Danny Fitzsimons

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Former soldier Danny Fitzsimons is facing life imprisonment in Iraq after being convicted of murder. Danny has serious mental health problems as a result of his years of service with the British army, and his work as a private security contractor in Iraq.

Danny had always wanted to join the army. He joined the Royal Fusiliers at the first opportunity, aged just 16, and was sent on his first tour shortly after his 18th birthday. But his experiences of active duty were so traumatic that his mental health deteriorated and he was eventually diagnosed with Post-Traumatic Stress Disorder.

During his first tour to Kosovo his unit began to uncover mass graves and Danny discovered the dismembered body of a child who had delivered the troops bread and whom he had befriended.

Danny then witnessed the death of a close friend when he left that army to work as a private security contractor.

“The truck in front of him in his convoy was hit by an IED. The plastic doors of the truck sealed shut in the heat, and one of his team was shut inside. His friend screamed for Danny to get him out, but Danny could not break the window of the truck as it was bulletproof glass. He was forced to watch his friend burn inside the truck unable to help.”

In May 2008, Danny was diagnosed with Post-Traumatic Stress Disorder. Despite this he was hired by Armour Group and sent back to Iraq.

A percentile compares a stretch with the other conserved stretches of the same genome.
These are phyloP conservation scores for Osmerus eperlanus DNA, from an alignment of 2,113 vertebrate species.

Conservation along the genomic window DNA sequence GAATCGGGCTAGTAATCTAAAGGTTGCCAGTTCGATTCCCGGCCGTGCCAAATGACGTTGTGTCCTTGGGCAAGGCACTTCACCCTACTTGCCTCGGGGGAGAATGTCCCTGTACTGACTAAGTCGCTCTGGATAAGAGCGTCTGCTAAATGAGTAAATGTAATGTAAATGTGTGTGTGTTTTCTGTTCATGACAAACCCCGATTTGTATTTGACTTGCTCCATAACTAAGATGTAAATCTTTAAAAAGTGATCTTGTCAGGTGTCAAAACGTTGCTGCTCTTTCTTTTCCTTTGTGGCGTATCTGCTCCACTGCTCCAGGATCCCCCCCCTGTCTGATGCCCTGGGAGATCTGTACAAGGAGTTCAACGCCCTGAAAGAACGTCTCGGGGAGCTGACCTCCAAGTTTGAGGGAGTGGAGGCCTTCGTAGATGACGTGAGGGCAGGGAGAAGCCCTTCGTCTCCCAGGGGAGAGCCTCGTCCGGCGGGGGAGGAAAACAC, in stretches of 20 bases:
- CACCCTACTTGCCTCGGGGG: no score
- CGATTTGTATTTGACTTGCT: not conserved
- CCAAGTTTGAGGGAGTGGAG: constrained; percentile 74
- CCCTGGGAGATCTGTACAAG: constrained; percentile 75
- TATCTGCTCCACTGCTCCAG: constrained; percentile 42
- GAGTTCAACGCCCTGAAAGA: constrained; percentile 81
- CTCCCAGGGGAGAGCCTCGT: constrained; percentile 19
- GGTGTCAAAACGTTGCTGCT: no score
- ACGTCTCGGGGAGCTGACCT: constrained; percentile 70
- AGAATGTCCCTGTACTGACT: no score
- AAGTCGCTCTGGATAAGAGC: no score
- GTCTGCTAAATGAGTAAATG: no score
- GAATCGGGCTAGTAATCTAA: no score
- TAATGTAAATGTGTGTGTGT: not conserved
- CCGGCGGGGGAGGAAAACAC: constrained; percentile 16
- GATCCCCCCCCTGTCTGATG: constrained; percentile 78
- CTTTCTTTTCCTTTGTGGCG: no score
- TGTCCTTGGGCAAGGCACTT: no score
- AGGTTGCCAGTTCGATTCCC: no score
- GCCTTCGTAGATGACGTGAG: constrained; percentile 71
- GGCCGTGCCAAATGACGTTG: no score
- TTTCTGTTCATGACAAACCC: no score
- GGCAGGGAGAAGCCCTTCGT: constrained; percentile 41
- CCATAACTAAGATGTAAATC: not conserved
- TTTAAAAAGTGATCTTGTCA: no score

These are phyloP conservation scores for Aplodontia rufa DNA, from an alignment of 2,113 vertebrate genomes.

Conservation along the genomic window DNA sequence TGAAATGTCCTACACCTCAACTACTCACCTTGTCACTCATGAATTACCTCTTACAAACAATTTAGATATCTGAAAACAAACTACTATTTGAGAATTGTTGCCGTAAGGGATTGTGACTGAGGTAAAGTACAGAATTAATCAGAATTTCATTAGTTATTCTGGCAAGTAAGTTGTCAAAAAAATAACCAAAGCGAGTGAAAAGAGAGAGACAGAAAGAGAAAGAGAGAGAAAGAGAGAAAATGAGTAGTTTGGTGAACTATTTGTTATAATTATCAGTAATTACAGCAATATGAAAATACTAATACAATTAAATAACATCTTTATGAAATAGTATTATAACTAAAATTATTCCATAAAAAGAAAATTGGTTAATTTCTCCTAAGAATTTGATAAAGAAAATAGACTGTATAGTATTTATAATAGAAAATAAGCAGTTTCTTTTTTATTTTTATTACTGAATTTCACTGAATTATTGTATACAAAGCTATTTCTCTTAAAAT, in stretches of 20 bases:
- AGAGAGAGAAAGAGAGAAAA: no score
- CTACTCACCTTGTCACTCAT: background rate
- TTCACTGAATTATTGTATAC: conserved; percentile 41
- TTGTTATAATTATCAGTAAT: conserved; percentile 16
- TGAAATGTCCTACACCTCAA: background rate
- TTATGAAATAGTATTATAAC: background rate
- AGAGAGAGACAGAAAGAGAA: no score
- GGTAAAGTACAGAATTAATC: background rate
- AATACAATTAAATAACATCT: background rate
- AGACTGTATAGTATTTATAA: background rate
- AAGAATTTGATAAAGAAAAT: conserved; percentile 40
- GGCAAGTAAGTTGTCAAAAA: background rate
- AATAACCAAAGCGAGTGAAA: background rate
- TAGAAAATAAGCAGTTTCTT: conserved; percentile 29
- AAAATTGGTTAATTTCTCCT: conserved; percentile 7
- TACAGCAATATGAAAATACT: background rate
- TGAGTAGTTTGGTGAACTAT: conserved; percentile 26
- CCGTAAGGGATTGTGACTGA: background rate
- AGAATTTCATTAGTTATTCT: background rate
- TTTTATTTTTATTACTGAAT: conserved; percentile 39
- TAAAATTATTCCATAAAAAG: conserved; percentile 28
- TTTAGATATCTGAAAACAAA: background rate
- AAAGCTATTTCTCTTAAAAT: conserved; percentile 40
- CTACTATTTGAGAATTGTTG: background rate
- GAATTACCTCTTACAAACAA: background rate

This despite Human Resources Director, Christopher Beese stating in September 2004:

“It seems extraordinary that the doorman of a night club […] may have to be vetted and licensed while the same man can be equipped with a rifle, an armoured vehicle and be engaged to protect diamond concessions for a foreign regime in a clear breach of the public interest and perhaps even in contravention of human rights [but he] needs no such regulation.”

Within 36 hours of his arrival, the incident took place which saw Danny’s colleagues Paul McGuigan and Darren Hoare die.

Armour Group was taken over by G4S which tried to wash its hands of Danny. They offered a payment of $75,000 towards his legal fees, nowhere near enough to fund a complex trial in which Danny was facing a death sentence.

The Iraqi court announced its verdict on 28 February 2011, finding Danny guilty of murder and sentencing him to life imprisonment. This sentence was upheld on appeal.

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